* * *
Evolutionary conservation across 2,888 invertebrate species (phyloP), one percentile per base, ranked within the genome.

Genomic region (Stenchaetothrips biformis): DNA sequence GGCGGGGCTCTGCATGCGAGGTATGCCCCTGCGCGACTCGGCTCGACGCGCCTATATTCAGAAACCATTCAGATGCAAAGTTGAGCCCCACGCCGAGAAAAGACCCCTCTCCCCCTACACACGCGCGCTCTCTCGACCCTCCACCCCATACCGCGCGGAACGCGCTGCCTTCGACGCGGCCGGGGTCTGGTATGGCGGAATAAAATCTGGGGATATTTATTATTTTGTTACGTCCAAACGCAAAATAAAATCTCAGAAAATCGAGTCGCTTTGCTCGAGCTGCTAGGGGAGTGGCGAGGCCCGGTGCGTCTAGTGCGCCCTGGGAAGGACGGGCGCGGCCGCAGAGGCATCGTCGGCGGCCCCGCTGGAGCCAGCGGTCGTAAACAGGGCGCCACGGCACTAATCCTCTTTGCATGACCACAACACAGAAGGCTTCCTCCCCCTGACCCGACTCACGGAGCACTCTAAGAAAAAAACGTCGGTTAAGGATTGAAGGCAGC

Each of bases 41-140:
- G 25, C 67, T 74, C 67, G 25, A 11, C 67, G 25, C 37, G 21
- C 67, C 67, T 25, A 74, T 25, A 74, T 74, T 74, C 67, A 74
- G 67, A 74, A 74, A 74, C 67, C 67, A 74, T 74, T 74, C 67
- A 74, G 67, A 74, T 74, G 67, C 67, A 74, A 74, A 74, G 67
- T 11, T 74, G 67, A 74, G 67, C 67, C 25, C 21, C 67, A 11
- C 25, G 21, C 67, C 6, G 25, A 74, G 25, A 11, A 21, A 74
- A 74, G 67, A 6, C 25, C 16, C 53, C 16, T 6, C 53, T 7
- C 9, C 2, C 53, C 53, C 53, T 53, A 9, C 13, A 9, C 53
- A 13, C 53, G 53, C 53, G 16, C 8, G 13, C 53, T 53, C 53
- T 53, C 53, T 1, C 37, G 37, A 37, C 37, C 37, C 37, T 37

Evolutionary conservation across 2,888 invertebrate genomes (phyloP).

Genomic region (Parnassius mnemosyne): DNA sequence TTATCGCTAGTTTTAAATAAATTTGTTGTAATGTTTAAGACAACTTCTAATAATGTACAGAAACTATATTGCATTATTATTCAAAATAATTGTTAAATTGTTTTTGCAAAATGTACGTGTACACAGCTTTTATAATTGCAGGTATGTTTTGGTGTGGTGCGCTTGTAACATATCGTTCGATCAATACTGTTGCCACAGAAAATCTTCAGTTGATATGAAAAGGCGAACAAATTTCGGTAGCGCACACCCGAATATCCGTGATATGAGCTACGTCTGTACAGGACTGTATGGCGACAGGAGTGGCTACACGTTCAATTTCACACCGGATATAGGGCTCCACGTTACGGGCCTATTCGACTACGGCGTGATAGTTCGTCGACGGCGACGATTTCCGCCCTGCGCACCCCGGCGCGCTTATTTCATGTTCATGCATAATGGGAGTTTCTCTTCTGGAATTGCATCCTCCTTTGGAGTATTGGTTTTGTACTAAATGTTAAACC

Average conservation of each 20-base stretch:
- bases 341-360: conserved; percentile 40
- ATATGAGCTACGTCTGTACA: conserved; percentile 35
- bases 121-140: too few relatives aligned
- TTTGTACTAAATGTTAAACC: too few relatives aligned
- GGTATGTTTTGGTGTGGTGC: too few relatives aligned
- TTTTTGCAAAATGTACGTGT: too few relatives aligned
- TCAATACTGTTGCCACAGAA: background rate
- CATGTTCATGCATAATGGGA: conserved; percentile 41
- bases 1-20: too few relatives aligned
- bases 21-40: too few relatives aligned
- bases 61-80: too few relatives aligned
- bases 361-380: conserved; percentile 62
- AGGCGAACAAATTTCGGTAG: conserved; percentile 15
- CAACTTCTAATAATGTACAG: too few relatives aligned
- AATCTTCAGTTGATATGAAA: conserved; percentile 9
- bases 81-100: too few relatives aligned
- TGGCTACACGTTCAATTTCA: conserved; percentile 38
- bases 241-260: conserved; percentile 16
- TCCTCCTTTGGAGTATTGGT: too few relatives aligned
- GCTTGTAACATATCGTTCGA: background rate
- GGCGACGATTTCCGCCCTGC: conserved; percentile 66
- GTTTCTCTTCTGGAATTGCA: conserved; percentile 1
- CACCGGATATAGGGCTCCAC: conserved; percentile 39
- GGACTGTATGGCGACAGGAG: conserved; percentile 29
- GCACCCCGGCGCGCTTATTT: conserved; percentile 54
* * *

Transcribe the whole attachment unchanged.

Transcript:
Evolutionary conservation across 2,888 invertebrate species (phyloP), one percentile per base, ranked within the genome.

Genomic region (Stenchaetothrips biformis): DNA sequence GGCGGGGCTCTGCATGCGAGGTATGCCCCTGCGCGACTCGGCTCGACGCGCCTATATTCAGAAACCATTCAGATGCAAAGTTGAGCCCCACGCCGAGAAAAGACCCCTCTCCCCCTACACACGCGCGCTCTCTCGACCCTCCACCCCATACCGCGCGGAACGCGCTGCCTTCGACGCGGCCGGGGTCTGGTATGGCGGAATAAAATCTGGGGATATTTATTATTTTGTTACGTCCAAACGCAAAATAAAATCTCAGAAAATCGAGTCGCTTTGCTCGAGCTGCTAGGGGAGTGGCGAGGCCCGGTGCGTCTAGTGCGCCCTGGGAAGGACGGGCGCGGCCGCAGAGGCATCGTCGGCGGCCCCGCTGGAGCCAGCGGTCGTAAACAGGGCGCCACGGCACTAATCCTCTTTGCATGACCACAACACAGAAGGCTTCCTCCCCCTGACCCGACTCACGGAGCACTCTAAGAAAAAAACGTCGGTTAAGGATTGAAGGCAGC

Each of bases 41-140:
- G 25, C 67, T 74, C 67, G 25, A 11, C 67, G 25, C 37, G 21
- C 67, C 67, T 25, A 74, T 25, A 74, T 74, T 74, C 67, A 74
- G 67, A 74, A 74, A 74, C 67, C 67, A 74, T 74, T 74, C 67
- A 74, G 67, A 74, T 74, G 67, C 67, A 74, A 74, A 74, G 67
- T 11, T 74, G 67, A 74, G 67, C 67, C 25, C 21, C 67, A 11
- C 25, G 21, C 67, C 6, G 25, A 74, G 25, A 11, A 21, A 74
- A 74, G 67, A 6, C 25, C 16, C 53, C 16, T 6, C 53, T 7
- C 9, C 2, C 53, C 53, C 53, T 53, A 9, C 13, A 9, C 53
- A 13, C 53, G 53, C 53, G 16, C 8, G 13, C 53, T 53, C 53
- T 53, C 53, T 1, C 37, G 37, A 37, C 37, C 37, C 37, T 37

Evolutionary conservation across 2,888 invertebrate genomes (phyloP).

Genomic region (Parnassius mnemosyne): DNA sequence TTATCGCTAGTTTTAAATAAATTTGTTGTAATGTTTAAGACAACTTCTAATAATGTACAGAAACTATATTGCATTATTATTCAAAATAATTGTTAAATTGTTTTTGCAAAATGTACGTGTACACAGCTTTTATAATTGCAGGTATGTTTTGGTGTGGTGCGCTTGTAACATATCGTTCGATCAATACTGTTGCCACAGAAAATCTTCAGTTGATATGAAAAGGCGAACAAATTTCGGTAGCGCACACCCGAATATCCGTGATATGAGCTACGTCTGTACAGGACTGTATGGCGACAGGAGTGGCTACACGTTCAATTTCACACCGGATATAGGGCTCCACGTTACGGGCCTATTCGACTACGGCGTGATAGTTCGTCGACGGCGACGATTTCCGCCCTGCGCACCCCGGCGCGCTTATTTCATGTTCATGCATAATGGGAGTTTCTCTTCTGGAATTGCATCCTCCTTTGGAGTATTGGTTTTGTACTAAATGTTAAACC

Average conservation of each 20-base stretch:
- bases 341-360: conserved; percentile 40
- ATATGAGCTACGTCTGTACA: conserved; percentile 35
- bases 121-140: too few relatives aligned
- TTTGTACTAAATGTTAAACC: too few relatives aligned
- GGTATGTTTTGGTGTGGTGC: too few relatives aligned
- TTTTTGCAAAATGTACGTGT: too few relatives aligned
- TCAATACTGTTGCCACAGAA: background rate
- CATGTTCATGCATAATGGGA: conserved; percentile 41
- bases 1-20: too few relatives aligned
- bases 21-40: too few relatives aligned
- bases 61-80: too few relatives aligned
- bases 361-380: conserved; percentile 62
- AGGCGAACAAATTTCGGTAG: conserved; percentile 15
- CAACTTCTAATAATGTACAG: too few relatives aligned
- AATCTTCAGTTGATATGAAA: conserved; percentile 9
- bases 81-100: too few relatives aligned
- TGGCTACACGTTCAATTTCA: conserved; percentile 38
- bases 241-260: conserved; percentile 16
- TCCTCCTTTGGAGTATTGGT: too few relatives aligned
- GCTTGTAACATATCGTTCGA: background rate
- GGCGACGATTTCCGCCCTGC: conserved; percentile 66
- GTTTCTCTTCTGGAATTGCA: conserved; percentile 1
- CACCGGATATAGGGCTCCAC: conserved; percentile 39
- GGACTGTATGGCGACAGGAG: conserved; percentile 29
- GCACCCCGGCGCGCTTATTT: conserved; percentile 54